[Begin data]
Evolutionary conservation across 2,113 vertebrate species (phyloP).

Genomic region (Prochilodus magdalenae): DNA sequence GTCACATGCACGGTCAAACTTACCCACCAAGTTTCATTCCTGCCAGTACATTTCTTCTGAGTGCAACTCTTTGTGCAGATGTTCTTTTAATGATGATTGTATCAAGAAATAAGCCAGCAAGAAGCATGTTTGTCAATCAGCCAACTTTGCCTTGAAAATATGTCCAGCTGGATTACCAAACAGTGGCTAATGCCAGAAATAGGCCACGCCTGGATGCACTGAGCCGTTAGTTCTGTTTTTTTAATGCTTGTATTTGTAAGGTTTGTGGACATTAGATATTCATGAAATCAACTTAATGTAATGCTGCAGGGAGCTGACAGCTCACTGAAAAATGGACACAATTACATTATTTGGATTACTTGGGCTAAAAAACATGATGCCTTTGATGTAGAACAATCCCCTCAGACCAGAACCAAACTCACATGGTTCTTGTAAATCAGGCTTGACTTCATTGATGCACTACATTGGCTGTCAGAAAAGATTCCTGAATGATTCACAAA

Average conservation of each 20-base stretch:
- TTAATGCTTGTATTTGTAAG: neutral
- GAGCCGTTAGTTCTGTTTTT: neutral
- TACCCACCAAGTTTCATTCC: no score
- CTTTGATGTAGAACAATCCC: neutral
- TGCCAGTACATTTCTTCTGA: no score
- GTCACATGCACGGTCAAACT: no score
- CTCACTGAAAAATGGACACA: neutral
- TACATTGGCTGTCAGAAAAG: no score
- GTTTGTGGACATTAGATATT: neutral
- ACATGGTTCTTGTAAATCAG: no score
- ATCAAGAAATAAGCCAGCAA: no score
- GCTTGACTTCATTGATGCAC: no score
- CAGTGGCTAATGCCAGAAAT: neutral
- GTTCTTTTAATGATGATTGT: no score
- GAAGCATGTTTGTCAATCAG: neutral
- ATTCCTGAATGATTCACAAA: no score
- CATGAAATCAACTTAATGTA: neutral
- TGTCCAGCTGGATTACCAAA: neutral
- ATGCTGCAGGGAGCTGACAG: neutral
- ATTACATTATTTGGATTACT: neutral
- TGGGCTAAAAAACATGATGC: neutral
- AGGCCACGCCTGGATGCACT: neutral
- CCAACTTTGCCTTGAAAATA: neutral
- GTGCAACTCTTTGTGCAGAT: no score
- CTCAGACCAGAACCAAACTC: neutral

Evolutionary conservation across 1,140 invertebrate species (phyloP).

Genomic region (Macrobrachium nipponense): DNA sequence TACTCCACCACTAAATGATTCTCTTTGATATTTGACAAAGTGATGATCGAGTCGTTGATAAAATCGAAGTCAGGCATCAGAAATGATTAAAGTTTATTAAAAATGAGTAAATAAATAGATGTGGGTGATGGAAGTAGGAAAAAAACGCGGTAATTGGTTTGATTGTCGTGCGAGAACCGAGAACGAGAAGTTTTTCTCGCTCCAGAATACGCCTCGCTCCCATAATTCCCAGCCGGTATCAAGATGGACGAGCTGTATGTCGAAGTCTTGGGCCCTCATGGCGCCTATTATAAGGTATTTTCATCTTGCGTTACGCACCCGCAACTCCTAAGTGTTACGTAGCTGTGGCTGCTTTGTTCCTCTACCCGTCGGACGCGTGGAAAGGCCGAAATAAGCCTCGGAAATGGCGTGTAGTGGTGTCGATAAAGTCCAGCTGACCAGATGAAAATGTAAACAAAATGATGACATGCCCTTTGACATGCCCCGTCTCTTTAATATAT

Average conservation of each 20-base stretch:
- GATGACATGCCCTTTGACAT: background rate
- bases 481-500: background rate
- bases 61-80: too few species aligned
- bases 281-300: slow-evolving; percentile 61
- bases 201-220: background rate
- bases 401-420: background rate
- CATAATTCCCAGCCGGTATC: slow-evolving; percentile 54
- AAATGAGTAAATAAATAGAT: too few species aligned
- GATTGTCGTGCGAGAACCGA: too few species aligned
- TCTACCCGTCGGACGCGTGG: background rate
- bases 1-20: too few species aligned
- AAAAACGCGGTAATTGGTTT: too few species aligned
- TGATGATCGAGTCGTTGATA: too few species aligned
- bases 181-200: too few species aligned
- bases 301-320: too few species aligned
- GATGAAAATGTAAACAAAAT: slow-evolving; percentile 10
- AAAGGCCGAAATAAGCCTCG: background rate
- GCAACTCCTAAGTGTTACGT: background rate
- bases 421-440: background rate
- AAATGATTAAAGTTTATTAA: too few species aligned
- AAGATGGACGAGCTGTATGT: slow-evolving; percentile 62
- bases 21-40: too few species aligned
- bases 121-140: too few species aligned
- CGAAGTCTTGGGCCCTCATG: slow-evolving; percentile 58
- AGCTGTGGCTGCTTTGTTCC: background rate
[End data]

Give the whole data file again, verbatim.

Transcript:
Evolutionary conservation across 2,113 vertebrate species (phyloP).

Genomic region (Prochilodus magdalenae): DNA sequence GTCACATGCACGGTCAAACTTACCCACCAAGTTTCATTCCTGCCAGTACATTTCTTCTGAGTGCAACTCTTTGTGCAGATGTTCTTTTAATGATGATTGTATCAAGAAATAAGCCAGCAAGAAGCATGTTTGTCAATCAGCCAACTTTGCCTTGAAAATATGTCCAGCTGGATTACCAAACAGTGGCTAATGCCAGAAATAGGCCACGCCTGGATGCACTGAGCCGTTAGTTCTGTTTTTTTAATGCTTGTATTTGTAAGGTTTGTGGACATTAGATATTCATGAAATCAACTTAATGTAATGCTGCAGGGAGCTGACAGCTCACTGAAAAATGGACACAATTACATTATTTGGATTACTTGGGCTAAAAAACATGATGCCTTTGATGTAGAACAATCCCCTCAGACCAGAACCAAACTCACATGGTTCTTGTAAATCAGGCTTGACTTCATTGATGCACTACATTGGCTGTCAGAAAAGATTCCTGAATGATTCACAAA

Average conservation of each 20-base stretch:
- TTAATGCTTGTATTTGTAAG: neutral
- GAGCCGTTAGTTCTGTTTTT: neutral
- TACCCACCAAGTTTCATTCC: no score
- CTTTGATGTAGAACAATCCC: neutral
- TGCCAGTACATTTCTTCTGA: no score
- GTCACATGCACGGTCAAACT: no score
- CTCACTGAAAAATGGACACA: neutral
- TACATTGGCTGTCAGAAAAG: no score
- GTTTGTGGACATTAGATATT: neutral
- ACATGGTTCTTGTAAATCAG: no score
- ATCAAGAAATAAGCCAGCAA: no score
- GCTTGACTTCATTGATGCAC: no score
- CAGTGGCTAATGCCAGAAAT: neutral
- GTTCTTTTAATGATGATTGT: no score
- GAAGCATGTTTGTCAATCAG: neutral
- ATTCCTGAATGATTCACAAA: no score
- CATGAAATCAACTTAATGTA: neutral
- TGTCCAGCTGGATTACCAAA: neutral
- ATGCTGCAGGGAGCTGACAG: neutral
- ATTACATTATTTGGATTACT: neutral
- TGGGCTAAAAAACATGATGC: neutral
- AGGCCACGCCTGGATGCACT: neutral
- CCAACTTTGCCTTGAAAATA: neutral
- GTGCAACTCTTTGTGCAGAT: no score
- CTCAGACCAGAACCAAACTC: neutral

Evolutionary conservation across 1,140 invertebrate species (phyloP).

Genomic region (Macrobrachium nipponense): DNA sequence TACTCCACCACTAAATGATTCTCTTTGATATTTGACAAAGTGATGATCGAGTCGTTGATAAAATCGAAGTCAGGCATCAGAAATGATTAAAGTTTATTAAAAATGAGTAAATAAATAGATGTGGGTGATGGAAGTAGGAAAAAAACGCGGTAATTGGTTTGATTGTCGTGCGAGAACCGAGAACGAGAAGTTTTTCTCGCTCCAGAATACGCCTCGCTCCCATAATTCCCAGCCGGTATCAAGATGGACGAGCTGTATGTCGAAGTCTTGGGCCCTCATGGCGCCTATTATAAGGTATTTTCATCTTGCGTTACGCACCCGCAACTCCTAAGTGTTACGTAGCTGTGGCTGCTTTGTTCCTCTACCCGTCGGACGCGTGGAAAGGCCGAAATAAGCCTCGGAAATGGCGTGTAGTGGTGTCGATAAAGTCCAGCTGACCAGATGAAAATGTAAACAAAATGATGACATGCCCTTTGACATGCCCCGTCTCTTTAATATAT

Average conservation of each 20-base stretch:
- GATGACATGCCCTTTGACAT: background rate
- bases 481-500: background rate
- bases 61-80: too few species aligned
- bases 281-300: slow-evolving; percentile 61
- bases 201-220: background rate
- bases 401-420: background rate
- CATAATTCCCAGCCGGTATC: slow-evolving; percentile 54
- AAATGAGTAAATAAATAGAT: too few species aligned
- GATTGTCGTGCGAGAACCGA: too few species aligned
- TCTACCCGTCGGACGCGTGG: background rate
- bases 1-20: too few species aligned
- AAAAACGCGGTAATTGGTTT: too few species aligned
- TGATGATCGAGTCGTTGATA: too few species aligned
- bases 181-200: too few species aligned
- bases 301-320: too few species aligned
- GATGAAAATGTAAACAAAAT: slow-evolving; percentile 10
- AAAGGCCGAAATAAGCCTCG: background rate
- GCAACTCCTAAGTGTTACGT: background rate
- bases 421-440: background rate
- AAATGATTAAAGTTTATTAA: too few species aligned
- AAGATGGACGAGCTGTATGT: slow-evolving; percentile 62
- bases 21-40: too few species aligned
- bases 121-140: too few species aligned
- CGAAGTCTTGGGCCCTCATG: slow-evolving; percentile 58
- AGCTGTGGCTGCTTTGTTCC: background rate